This is a special contribution from Gus Katsaros, a hockey analyst with McKeen’s Hockey focusing on the integration of analytics, video and systems analysis. Follow him on Twitter: @KatsHockey
Let’s talk about the power play drop pass, a near universally adopted tactic promoting controlled zone entries. I am not a fan of this play and question its effectiveness in light of alternatives. My disdain for the play is public and deep-rooted. I’m the minority here, but think similar efficiency can be achieved with a static player at the blueline and a stretch pass.
Oh ffs … telegraphing the damn pass WHILE THERES A MAN in the coverage lane. Lunacy. pic.twitter.com/iO5CeR9ssC— Gus Katsaros🏒 (@KatsHockey) December 16, 2018
One player rushes the puck up ice, backs up forecheckers, then makes a drop pass. Sometimes, this happens and I cringe.
Players are opening their skating stance and hips, some ‘mohawk’.
Instead of attacking the puck carrier outright, forecheckers can skate up close behind to limit or intercept the pass. The tweet above shows a player in a passing lane, with another example by the Leafs’ Kasperi Kapanen.
Kapanen placed himself behind the puck carrier heading up ice on the PP. There will be more of that to foil the drop pass I’d bet. pic.twitter.com/wVOXBVoimD— Gus Katsaros🏒 (@KatsHockey) December 2, 2018
My guess is teams will incorporate more of this coverage as the tactic evolves and PK improvements are applied.
Arik Parnass – now with the Colorado Avalanche – studied the effects of the drop pass in terms of offensive zone time. The study showed the drop pass zone entry created the most zone time. In-zone strategy, including set up time and the power play formation play a factor in those results. With a small sample size teams weren’t actively strategizing against this at the time of the study. The NHL is a copy-cat league and if something triggered wide-spread use of the drop pass, it would likely fall square on the results of an analytics study like this.
Teams don’t aim to generate off the rush, opting to create chances after the zone set up. Penalty killing units are doing more to adamantly hold the line to limit zone time. Dumping the puck behind the line for retrieval could be part of a controlled entry, especially if an effective behind the net strategy can be utilized.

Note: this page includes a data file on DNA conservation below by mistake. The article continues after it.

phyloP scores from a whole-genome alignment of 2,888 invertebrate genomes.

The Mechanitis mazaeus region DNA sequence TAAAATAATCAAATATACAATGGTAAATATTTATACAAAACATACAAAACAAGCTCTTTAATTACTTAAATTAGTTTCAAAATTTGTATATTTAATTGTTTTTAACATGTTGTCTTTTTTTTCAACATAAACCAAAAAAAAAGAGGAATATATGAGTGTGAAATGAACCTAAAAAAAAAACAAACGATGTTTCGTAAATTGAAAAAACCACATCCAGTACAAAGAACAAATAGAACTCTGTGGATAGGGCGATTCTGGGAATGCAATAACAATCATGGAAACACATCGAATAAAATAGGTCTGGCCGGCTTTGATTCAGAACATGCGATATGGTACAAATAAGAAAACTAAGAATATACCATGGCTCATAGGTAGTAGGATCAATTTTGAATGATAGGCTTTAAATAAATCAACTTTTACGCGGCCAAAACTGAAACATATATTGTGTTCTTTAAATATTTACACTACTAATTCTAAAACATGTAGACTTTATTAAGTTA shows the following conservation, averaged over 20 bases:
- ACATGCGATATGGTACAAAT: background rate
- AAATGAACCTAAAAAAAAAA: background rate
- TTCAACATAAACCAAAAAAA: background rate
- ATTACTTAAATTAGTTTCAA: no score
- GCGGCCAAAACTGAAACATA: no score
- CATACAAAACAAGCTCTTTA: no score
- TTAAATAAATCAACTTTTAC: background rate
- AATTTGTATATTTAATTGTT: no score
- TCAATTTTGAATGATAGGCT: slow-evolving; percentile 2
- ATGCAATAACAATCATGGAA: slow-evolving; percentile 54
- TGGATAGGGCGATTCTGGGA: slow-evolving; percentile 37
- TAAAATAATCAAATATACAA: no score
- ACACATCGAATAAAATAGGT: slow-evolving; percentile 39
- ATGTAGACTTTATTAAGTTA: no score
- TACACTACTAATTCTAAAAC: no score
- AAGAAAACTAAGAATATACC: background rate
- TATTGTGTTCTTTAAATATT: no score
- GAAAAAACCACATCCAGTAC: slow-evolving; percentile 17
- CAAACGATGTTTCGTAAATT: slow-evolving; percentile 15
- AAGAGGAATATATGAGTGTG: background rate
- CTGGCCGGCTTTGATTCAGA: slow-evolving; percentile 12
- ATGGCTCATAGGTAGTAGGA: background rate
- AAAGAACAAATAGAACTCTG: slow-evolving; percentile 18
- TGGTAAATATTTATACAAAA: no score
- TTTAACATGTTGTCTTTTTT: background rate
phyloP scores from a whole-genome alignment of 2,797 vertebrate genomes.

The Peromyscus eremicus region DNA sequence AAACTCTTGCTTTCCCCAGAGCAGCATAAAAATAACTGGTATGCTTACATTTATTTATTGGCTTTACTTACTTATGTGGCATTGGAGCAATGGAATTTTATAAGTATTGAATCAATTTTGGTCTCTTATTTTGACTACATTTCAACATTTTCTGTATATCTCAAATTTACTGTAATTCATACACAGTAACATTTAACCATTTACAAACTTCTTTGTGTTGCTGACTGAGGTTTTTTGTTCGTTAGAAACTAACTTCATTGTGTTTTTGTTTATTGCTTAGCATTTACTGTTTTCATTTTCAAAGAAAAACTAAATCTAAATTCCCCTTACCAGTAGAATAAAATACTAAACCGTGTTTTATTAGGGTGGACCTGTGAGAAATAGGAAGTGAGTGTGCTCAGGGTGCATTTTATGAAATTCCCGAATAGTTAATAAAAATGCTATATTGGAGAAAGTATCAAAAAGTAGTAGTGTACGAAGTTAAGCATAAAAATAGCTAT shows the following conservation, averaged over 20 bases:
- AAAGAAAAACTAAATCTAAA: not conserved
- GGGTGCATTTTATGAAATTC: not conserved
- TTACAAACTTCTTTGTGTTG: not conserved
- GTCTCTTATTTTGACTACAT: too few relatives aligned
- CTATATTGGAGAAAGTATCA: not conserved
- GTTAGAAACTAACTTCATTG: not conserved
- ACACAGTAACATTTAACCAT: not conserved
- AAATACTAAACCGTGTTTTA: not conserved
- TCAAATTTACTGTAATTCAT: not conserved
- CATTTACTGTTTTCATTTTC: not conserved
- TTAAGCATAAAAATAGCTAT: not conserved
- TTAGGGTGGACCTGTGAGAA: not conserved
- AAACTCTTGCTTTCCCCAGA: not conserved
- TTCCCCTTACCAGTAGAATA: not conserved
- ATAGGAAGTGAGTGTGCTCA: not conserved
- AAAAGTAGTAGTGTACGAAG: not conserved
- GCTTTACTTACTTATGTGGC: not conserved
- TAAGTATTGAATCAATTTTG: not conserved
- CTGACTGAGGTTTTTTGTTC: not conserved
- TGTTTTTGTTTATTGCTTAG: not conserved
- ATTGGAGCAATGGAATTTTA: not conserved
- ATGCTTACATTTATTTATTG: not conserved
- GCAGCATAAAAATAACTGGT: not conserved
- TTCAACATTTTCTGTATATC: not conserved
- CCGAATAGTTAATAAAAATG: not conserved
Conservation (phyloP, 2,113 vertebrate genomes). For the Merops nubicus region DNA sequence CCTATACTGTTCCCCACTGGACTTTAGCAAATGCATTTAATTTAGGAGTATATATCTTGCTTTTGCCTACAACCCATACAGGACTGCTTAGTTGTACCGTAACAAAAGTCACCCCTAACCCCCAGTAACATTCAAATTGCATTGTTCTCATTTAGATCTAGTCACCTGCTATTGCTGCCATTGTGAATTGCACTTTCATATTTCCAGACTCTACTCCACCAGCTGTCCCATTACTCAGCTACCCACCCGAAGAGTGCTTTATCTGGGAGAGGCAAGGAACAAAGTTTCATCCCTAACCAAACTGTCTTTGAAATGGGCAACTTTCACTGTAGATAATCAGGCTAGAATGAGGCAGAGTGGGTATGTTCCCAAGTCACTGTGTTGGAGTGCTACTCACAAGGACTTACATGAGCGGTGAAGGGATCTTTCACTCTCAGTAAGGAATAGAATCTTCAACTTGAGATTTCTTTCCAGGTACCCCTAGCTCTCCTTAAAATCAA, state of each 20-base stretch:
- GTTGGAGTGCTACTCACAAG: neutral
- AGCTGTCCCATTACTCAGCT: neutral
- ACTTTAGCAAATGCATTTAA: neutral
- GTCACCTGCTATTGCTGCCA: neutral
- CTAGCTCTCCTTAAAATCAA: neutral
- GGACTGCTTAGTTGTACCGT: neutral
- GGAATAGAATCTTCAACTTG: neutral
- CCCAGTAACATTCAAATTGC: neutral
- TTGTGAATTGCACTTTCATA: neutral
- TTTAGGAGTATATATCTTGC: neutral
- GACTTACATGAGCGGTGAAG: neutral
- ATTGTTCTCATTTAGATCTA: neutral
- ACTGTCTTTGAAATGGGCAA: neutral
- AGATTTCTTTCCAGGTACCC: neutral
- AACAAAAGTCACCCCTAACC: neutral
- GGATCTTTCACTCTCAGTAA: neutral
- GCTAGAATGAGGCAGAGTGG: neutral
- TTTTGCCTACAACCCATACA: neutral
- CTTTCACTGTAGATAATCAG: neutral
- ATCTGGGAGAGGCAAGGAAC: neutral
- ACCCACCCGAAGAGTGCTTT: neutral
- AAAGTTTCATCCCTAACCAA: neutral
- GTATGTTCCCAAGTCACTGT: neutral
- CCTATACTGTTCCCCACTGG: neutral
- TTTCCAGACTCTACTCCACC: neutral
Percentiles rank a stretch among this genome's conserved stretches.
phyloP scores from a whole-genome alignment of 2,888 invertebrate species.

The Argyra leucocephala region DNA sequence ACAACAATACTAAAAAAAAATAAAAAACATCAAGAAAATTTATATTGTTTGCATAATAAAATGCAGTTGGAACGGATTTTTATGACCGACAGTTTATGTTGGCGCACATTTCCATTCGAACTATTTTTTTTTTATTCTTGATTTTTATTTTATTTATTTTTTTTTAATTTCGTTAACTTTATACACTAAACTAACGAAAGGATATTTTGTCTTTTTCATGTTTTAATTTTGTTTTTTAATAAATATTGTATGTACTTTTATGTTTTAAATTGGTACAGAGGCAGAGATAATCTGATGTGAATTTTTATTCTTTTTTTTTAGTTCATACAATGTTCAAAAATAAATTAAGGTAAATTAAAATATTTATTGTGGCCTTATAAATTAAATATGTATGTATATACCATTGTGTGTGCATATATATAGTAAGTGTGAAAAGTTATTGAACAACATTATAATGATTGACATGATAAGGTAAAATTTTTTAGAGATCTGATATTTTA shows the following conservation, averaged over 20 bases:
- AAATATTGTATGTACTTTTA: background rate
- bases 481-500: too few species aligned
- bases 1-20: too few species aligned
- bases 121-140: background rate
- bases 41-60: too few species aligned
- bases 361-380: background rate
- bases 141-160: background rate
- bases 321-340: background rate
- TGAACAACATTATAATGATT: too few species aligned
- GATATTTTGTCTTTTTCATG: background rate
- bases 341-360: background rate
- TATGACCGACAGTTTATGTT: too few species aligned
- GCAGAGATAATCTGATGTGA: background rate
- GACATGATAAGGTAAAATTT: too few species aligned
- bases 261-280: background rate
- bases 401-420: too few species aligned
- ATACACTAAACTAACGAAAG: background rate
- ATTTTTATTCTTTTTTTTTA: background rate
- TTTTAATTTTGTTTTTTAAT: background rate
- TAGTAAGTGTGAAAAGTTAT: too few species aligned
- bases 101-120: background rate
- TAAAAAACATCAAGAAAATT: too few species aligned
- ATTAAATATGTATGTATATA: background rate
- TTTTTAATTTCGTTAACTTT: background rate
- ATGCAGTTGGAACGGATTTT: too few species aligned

Representing some of the elements of the drop pass could be achieved with the use of a stationary point on the offensive blueline and a stretch pass.
To create openings at the blueline, teams must:
- create speed through the neutral zone
- get the defense pairings to lean to one side (strong)
If teams hedge on either side and create openings in the middle, forwards will have to cover – leaving space up the middle of the ice to exploit.
The aim of the drop pass:
- Force back PK forecheckers in the neutral zone
- Logjam opposition blueline to limit PK movement
- Create openings at the blueline for puck carrier to penetrate the zone
- Drop pass to puck carrier with speed
A stretch pass creates a diversion by moving the puck up ice quick, forcing attention to one side or other. If the defense is too deep and give up real estate just inside the zone, take advantage and flood. Otherwise, these are other options.
The first is the rim around. I question using a drop pass to gain the zone with speed only to rim it around the boards to corral it on the weak side. The same goes for a cross ice pass within a few feet of the blueline.
If the puck is rimmed around the boards players can flood to support the weak side and ensure puck retrieval, then set up the 1-3-1. Players kick into high gear upon the stretch pass, ensuring the PP team gets to the rimmed/loose puck first. Holding on behind the goal line creates a unique dynamic as well.
Starting with a stretch pass the player attracts attention from the PK trying to cut down the ice and a cross ice pass potentially springs the weak side winger. At worst, the power play set up is achieved. At best, a potential scoring opportunity.
The last example is about using a player with speed through the neutral zone and a pass at top speed. The risks are reduced with the stretch pass, forcing forecheckers to pivot on the puck holder. This creates the blind spots for the PK unit and options for passes with speed. If the entry isn’t there, there’s always an option to pass it to the weak side winger to gain the zone and set up.
As the game evolves, innovative methods of breaking contemporary systems offer value and a shade of unpredictability.